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What is Librium?

Librium is a benzodiazepine drug. Benzodiazepines are also known as tranquilizers and are a group of medications used to treat anxiety, panic disorders, and sometimes sleeping disorders. Since they have a similar impact on the nervous system as alcohol, it is used to avoid alcohol withdrawal symptoms.

It can also be addictive and when abused, a user may experience withdrawal. For this reason, it’s important to know the Librium withdrawal schedule and symptoms.

Is Librium Addictive?

Since Librium is a habit-forming benzodiazepine, it can easily lead to dependence and addiction. It is known to create an addiction after only a few weeks of use. Librium is addictive due to the neurotransmitter GABA, which is responsible for producing feelings of calmness.

If you suddenly quit taking Librium after a long period of use, you will start to feel very anxious all the time. You are also at risk for your blood pressure and heart rate increasing, and you will also experience other symptoms of withdrawal.

What is a Librium Withdrawal Schedule?

The Librium withdrawal schedule is a general timeline of the different symptoms you will feel when going through Librium withdrawal. The Librium withdrawal schedule is not a fun process, but it is inevitable for anyone addicted or dependent on Librium.

To make Librium withdrawal more manageable and more comfortable, it is recommended to taper off the drug or risk death. Specifically, for Librium or other benzodiazepines, medical detox is also recommended. Withdrawal from benzodiazepines can be dangerous.

How Long Does a Librium Withdrawal Schedule Last?

It is not known how long Librium withdrawal will last because each user is different. Essentially you will continue to experience withdrawal until your brain readjusts to a level of functioning before you started taking Librium. Despite it not being a defined number of days, you can follow a general Librium withdrawal timeline.

Week 1

  • Withdrawal can begin within 24 hours of the last dose.
  • The user begins to feel anxious, starts sweating, and may notice an increase in heart rate.

Week 2-3

  • The peak of symptoms.
  • Depression and insomnia set in.
  • Some users report psychosis and seizures.

Week 4-6

  • Symptoms will begin to fade.
  • Symptoms become more manageable week by week.

Week 7 and beyond

  • Users may continue to feel psychological symptoms
  • Depression, anxiety, and cravings for the drug are common for months after quitting Librium.
  • Protracted withdrawal can occur, with symptoms such as anxiety suddenly appearing.

How Long do Librium Withdrawals Last?

Withdrawal symptoms should begin within 12-24 hours after the last dose of Librium. For some people, their Librium withdrawal schedule may last one week, but it can last months for others.

Librium Withdrawal Symptoms

  • depression
  • insomnia
  • restlessness
  • irritability
  • anxiety
  • increased heart rate
  • increased blood pressure
  • nausea and vomiting
  • Excessive sweating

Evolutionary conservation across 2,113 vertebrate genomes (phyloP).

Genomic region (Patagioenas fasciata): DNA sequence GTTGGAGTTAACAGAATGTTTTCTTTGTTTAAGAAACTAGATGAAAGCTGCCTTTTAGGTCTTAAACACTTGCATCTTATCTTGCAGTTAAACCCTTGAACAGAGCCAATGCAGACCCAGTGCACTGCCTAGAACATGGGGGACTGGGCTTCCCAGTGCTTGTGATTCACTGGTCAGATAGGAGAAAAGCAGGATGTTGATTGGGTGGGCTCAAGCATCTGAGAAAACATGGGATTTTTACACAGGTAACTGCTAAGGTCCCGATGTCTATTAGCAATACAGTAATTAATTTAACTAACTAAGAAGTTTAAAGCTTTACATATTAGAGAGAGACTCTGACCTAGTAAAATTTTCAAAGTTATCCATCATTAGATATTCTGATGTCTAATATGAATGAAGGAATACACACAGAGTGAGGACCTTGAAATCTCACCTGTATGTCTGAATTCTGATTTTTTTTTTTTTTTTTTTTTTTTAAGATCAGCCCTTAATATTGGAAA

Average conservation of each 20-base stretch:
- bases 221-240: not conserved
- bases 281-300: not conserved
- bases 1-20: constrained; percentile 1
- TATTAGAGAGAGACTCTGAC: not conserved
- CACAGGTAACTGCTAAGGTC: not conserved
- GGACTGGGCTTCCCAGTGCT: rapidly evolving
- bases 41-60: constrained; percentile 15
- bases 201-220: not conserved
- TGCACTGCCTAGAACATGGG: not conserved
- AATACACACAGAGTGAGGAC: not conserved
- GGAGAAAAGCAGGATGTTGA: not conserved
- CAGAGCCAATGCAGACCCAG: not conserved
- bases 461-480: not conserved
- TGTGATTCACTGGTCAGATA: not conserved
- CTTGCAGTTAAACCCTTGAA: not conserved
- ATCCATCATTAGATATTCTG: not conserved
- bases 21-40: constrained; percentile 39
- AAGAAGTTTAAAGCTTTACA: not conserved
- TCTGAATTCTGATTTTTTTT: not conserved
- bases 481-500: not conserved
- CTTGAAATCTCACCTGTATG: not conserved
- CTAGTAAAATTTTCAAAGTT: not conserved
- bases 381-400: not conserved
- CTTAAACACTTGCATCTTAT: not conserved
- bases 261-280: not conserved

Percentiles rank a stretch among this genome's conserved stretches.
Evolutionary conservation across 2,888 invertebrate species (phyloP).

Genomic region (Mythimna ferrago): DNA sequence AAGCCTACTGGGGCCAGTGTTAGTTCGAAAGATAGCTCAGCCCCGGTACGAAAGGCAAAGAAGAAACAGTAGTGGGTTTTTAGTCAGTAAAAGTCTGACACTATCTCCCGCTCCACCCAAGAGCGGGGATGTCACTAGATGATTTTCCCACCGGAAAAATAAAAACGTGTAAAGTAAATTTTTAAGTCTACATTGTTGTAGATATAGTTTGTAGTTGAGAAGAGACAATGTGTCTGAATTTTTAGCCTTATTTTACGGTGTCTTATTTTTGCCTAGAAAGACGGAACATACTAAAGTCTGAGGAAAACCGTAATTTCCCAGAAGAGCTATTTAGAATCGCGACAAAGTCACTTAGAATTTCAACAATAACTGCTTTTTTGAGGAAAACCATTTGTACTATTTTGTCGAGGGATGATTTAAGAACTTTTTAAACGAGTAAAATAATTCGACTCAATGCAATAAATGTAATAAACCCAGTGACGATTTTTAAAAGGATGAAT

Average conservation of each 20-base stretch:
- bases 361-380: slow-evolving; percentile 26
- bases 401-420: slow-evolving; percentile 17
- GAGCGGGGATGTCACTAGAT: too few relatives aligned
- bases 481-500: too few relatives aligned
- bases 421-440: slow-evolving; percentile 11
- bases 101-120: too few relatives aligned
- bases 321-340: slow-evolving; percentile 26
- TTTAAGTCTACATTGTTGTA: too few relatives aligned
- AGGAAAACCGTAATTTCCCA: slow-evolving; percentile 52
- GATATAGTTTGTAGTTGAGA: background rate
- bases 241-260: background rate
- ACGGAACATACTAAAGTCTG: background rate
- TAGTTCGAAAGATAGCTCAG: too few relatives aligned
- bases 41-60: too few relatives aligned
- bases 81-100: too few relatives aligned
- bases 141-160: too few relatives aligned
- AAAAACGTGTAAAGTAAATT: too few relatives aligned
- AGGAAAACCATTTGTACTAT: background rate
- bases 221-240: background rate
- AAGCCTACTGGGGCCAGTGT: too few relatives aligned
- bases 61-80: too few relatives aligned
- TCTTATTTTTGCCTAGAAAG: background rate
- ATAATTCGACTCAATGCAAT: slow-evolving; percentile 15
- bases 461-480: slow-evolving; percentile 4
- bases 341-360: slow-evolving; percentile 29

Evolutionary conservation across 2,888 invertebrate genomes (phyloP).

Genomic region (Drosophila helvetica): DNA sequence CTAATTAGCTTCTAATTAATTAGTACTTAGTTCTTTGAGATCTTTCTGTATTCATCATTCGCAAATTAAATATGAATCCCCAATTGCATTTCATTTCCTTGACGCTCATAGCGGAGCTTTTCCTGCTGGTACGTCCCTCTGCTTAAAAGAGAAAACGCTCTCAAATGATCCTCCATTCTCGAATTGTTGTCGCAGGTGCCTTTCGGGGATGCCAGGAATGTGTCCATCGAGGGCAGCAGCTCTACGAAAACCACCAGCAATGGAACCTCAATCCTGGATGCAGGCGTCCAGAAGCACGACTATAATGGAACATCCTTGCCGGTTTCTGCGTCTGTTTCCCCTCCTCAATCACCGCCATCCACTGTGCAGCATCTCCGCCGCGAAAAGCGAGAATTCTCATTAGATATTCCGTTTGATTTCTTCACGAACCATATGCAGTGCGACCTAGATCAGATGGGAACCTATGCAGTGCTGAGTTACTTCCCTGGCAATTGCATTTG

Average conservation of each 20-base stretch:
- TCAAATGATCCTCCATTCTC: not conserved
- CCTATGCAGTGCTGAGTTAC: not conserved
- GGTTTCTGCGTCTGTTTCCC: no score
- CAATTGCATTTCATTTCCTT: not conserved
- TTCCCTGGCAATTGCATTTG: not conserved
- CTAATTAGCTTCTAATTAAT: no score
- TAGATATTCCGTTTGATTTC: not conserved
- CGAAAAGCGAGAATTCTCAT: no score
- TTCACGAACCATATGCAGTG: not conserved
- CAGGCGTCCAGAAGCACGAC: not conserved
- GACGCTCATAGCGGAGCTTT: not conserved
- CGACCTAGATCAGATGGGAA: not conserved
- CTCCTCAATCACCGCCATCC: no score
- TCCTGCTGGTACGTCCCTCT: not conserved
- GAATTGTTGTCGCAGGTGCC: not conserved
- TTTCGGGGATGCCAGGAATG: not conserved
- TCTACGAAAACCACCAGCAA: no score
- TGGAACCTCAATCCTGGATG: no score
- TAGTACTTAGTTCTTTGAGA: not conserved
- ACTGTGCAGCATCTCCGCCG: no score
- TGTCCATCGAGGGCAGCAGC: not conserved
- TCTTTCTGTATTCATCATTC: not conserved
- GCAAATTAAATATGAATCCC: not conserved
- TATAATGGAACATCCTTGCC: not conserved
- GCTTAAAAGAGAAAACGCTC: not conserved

• stomachache
  • cravings for Librium
  • dysphoria
  • tremors
  • psychosis
  • hallucinations
  • seizures

Signs of Librium Abuse

Librium abuse can be seen in every aspect of an addicted person’s life. Although it may begin as a medication used for anxiety or other symptoms, it can become an obsession. You might begin to neglect work or school responsibilities, or performance can suffer. If you abuse Librium you may also engage in risky behavior similar to those addicted to other substances.

This might include driving under the influence or stealing to obtain Librium. Legal problems can result from this addiction due to these risky behaviors, which can be a “wake up” moment for the addicted. Another sign of Librium abuse are physical symptoms:

  • Confusion
  • Dizziness
  • Nausea
  • Lying about using Librium
  • Constipation
  • Mixing Librium with other drugs or alcohol
  • Sleep disturbances
  • Mood swings
  • Slowed heartbeat
  • Decreased libido
  • Impaired coordination
  • Muscle spasms
  • Taking more Librium than prescribed
  • Obtaining Librium illegally
  • Financial issues
  • Using Librium as a coping mechanism

Major and Minor Tranquilizers

There are major and minor tranquilizers. The main difference between the two is their effect on the human body. Major tranquilizers are considered psychotics because they are given to individuals with mental disorders such as schizophrenia. Haldol, Thorazine, Mellaril, and Navane are all considered major tranquilizers.

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Do you want treatment but are worried about how you can pay for it? We have a team of financial professionals who provide free insurance verification. We will work with you to determine how to move forward with the treatment in a way that works for you and your financial situation.

How to Get Help

Are you ready to take the first step towards a sober life? At Resurgence Behavioral Health, we understand your struggle with addiction. Our caring staff is prepared to help you break the cycle. Call 855-458-0050 to schedule your consultation. It is time to say “yes” to a healthier, happier future.

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At Resurgence, we accept most PPO insurance. Verify your insurance now.